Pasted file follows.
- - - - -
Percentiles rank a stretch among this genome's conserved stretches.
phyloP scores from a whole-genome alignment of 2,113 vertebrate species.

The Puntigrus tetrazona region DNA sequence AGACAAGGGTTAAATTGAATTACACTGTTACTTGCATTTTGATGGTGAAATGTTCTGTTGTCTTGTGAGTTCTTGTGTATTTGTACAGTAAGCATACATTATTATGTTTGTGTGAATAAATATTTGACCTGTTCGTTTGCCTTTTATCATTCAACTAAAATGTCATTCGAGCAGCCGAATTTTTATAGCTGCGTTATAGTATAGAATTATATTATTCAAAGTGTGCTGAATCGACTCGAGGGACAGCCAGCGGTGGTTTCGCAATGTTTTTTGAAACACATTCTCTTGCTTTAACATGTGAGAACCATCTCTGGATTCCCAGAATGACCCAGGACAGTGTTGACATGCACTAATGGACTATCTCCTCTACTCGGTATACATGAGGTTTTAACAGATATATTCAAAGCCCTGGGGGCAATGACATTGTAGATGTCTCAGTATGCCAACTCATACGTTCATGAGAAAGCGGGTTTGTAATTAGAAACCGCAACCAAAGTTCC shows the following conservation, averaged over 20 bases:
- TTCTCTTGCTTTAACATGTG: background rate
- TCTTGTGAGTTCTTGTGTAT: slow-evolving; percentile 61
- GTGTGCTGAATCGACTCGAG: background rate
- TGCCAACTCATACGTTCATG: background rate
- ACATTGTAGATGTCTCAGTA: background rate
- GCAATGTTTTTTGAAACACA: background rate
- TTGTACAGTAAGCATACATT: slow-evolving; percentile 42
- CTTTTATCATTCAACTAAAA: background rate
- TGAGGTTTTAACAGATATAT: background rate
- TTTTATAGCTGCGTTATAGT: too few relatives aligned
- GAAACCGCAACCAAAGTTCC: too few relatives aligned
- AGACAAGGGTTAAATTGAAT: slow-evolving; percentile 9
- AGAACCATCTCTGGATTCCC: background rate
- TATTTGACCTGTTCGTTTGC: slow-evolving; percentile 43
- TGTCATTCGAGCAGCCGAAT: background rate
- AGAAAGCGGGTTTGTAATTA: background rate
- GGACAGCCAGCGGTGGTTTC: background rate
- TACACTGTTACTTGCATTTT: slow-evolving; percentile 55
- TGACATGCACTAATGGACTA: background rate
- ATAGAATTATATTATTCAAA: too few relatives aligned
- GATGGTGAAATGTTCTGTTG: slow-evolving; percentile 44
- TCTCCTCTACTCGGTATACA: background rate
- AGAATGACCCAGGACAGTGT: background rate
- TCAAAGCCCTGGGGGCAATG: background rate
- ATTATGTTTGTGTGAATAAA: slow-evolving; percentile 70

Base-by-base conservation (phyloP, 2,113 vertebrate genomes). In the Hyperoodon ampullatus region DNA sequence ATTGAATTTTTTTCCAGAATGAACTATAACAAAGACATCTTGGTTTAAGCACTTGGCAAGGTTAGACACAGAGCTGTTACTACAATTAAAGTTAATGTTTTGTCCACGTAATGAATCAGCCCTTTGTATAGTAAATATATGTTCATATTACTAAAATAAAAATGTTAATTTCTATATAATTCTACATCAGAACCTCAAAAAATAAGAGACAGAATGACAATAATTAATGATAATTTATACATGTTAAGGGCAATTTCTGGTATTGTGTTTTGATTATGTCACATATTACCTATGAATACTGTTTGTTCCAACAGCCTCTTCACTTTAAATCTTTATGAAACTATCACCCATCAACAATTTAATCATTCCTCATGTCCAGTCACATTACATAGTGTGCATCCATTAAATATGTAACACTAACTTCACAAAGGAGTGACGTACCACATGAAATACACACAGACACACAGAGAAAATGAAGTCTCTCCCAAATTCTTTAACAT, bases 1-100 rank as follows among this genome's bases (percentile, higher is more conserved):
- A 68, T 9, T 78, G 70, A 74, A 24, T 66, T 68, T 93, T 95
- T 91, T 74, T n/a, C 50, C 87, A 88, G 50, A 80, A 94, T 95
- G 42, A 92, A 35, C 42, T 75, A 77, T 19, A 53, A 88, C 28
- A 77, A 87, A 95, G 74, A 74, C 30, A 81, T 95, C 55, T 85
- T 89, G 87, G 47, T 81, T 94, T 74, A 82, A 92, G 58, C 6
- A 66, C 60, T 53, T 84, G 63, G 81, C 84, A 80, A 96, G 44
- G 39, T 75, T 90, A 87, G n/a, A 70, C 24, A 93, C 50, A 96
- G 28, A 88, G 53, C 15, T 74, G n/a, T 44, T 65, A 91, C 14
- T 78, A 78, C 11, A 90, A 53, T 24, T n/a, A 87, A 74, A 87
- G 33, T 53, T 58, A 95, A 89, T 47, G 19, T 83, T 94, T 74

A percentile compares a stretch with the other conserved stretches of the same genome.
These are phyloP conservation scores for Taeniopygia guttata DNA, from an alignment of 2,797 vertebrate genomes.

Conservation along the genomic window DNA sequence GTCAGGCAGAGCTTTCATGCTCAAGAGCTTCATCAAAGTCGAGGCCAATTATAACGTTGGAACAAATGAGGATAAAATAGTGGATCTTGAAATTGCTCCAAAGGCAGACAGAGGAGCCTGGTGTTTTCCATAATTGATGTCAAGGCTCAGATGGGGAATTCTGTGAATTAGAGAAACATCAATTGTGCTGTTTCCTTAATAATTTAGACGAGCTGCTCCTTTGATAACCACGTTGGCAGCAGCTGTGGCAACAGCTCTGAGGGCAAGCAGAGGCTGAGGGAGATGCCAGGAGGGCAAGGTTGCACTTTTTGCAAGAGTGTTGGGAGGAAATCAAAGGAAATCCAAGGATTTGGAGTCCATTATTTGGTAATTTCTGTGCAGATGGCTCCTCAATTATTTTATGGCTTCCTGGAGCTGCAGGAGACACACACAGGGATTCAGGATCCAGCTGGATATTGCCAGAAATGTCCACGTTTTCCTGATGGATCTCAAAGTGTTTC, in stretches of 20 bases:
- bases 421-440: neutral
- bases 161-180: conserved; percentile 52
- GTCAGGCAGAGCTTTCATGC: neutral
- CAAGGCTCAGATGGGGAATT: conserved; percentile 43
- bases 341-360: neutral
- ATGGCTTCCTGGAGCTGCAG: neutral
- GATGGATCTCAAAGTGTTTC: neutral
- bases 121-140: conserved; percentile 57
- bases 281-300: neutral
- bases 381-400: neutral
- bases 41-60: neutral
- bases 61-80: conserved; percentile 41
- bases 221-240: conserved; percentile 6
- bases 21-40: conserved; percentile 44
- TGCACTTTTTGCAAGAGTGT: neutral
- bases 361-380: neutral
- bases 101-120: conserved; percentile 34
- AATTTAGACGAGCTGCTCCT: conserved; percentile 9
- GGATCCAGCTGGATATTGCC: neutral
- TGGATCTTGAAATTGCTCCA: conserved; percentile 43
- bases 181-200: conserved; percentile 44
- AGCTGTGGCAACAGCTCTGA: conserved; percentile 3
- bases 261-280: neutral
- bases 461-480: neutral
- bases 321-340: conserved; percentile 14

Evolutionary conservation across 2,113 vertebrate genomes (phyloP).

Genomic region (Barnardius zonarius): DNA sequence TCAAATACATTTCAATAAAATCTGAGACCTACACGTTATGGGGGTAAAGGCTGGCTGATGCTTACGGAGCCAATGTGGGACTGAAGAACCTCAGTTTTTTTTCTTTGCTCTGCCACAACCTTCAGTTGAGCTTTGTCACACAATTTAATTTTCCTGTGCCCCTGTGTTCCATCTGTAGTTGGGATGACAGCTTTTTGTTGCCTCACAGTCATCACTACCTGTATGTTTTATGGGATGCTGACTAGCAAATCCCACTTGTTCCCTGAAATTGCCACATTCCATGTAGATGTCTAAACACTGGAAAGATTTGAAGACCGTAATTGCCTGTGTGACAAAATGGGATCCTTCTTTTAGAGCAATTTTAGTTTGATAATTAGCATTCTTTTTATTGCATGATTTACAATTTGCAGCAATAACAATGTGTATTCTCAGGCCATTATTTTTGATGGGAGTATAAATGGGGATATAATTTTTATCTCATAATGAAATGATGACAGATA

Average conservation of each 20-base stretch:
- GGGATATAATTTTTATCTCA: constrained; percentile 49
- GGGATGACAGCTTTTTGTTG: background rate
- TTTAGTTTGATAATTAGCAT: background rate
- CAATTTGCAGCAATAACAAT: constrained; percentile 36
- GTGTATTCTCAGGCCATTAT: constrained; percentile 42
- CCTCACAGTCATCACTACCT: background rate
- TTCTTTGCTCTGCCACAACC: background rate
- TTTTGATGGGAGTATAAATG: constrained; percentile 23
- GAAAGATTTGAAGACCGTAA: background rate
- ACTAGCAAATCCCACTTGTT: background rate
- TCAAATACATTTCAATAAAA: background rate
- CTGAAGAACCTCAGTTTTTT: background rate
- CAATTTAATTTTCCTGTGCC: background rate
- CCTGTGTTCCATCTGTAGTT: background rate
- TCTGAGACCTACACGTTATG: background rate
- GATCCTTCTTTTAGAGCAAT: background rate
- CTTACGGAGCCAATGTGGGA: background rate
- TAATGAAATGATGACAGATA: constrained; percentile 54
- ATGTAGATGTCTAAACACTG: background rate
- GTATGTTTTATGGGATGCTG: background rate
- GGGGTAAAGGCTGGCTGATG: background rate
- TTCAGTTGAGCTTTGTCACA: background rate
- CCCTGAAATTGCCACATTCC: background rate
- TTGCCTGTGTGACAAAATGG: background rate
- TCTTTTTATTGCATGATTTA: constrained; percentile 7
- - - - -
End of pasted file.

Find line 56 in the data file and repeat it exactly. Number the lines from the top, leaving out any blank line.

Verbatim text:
- bases 21-40: conserved; percentile 44